According to a new US review, supplementation with omega-3 fatty acids may not be associated with a lower risk of cardiovascular disease (CVD) and all-cause mortality in patients after all. Experts have criticized the review as flawed. It will not change the current health recommendations by authoritative bodies such as the World Health Organization, recommending an adequate consumption of omega-3 fatty acids in order to maintain health and prevent age-related chronic diseases.
The review and meta-analysis included 20 randomized controlled trials evaluating the effects of omega-3 fatty acid supplementation on CVD in 68,680 adult patients at increased cardiovascular risk (1). The analysis showed no statistically significant association between the intake of supplements containing omega-3 fatty acids and a lower risk of all-cause mortality, cardiac death, sudden death, myocardial infarction, or stroke.
The researchers concluded that these findings do not therefore justify the use of omega-3 fatty acids as a structured intervention in everyday clinical practice or guidelines supporting dietary omega-3 fatty acid administration. An individual patient data meta-analysis would, however, be more appropriate in order to refine possible associations linked, among others, to dose, adherence, baseline intake, and CVD risk group.
Experts have criticized that the meta-analysis combined studies that were not comparable in their design: studies on healthy individuals were combined with those targeting cardiovascular patients already undergoing treatment with one or more cardioprotective drugs (e.g., statins), which may mask the less potent and more long-term effects of omega-3 fatty acids. In addition, the researchers apparently did not examine whether participants were sufficient or insufficient in their dietary intake of omega-3 fatty acids within each individual study included in the meta-analysis. Since all-cause mortality can be affected by many lifestyle factors apart from nutrition, it cannot necessarily be expected to find that omega-3 fatty acids alone will have a significant preventive effect.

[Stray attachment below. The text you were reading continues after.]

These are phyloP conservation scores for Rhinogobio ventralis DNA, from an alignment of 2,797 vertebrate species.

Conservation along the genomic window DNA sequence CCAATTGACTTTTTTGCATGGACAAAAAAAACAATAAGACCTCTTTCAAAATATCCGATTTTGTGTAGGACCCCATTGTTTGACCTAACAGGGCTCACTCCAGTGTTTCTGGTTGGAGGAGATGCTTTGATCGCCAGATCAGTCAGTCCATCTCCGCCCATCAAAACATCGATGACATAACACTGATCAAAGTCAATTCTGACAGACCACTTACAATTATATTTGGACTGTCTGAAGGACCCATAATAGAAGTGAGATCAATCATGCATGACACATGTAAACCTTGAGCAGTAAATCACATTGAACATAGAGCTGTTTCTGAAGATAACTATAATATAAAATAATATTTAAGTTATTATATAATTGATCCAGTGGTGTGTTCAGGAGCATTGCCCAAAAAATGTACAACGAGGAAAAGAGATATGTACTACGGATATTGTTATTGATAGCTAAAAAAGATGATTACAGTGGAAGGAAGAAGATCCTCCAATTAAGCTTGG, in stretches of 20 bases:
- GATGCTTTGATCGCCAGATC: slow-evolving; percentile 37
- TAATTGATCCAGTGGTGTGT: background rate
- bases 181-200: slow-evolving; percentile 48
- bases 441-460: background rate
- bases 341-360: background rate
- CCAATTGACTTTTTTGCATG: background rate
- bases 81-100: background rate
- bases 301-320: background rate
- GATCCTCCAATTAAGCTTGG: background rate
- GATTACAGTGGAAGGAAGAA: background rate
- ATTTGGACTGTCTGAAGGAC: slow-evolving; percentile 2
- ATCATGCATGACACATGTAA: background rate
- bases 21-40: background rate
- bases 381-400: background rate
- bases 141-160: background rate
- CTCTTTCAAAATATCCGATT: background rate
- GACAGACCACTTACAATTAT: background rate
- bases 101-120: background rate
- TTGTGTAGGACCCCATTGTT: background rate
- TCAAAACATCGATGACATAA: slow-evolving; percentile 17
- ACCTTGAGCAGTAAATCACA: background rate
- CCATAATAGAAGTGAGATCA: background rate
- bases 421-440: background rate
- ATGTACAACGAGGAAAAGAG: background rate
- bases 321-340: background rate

The scientists further commented that consumers should not be swayed by the results. The study will not change the current recommendations by authoritative bodies such as the World Health Organization, American Heart Association and the US National Academy of Sciences, who recommend an adequate consumption of omega-3 fatty acids. While people should ideally be eating a diet high in fatty fish containing these nutrients, the reality is that many people do not do this. For these people, supplements can serve as an affordable and safe way to add omega-3 fatty acids to the diet.
Two previously published meta-analyses have shown positive correlations between increased intake of eicosapentaenoic acid (EPA) plus docosahexaenoic acid (DHA) and reduced cardiovascular risk (2). Increased consumption of omega-3 fatty acids from fish or fish-oil supplements has been shown to reduce rates of all-cause mortality, cardiac and sudden death, and possibly stroke (3).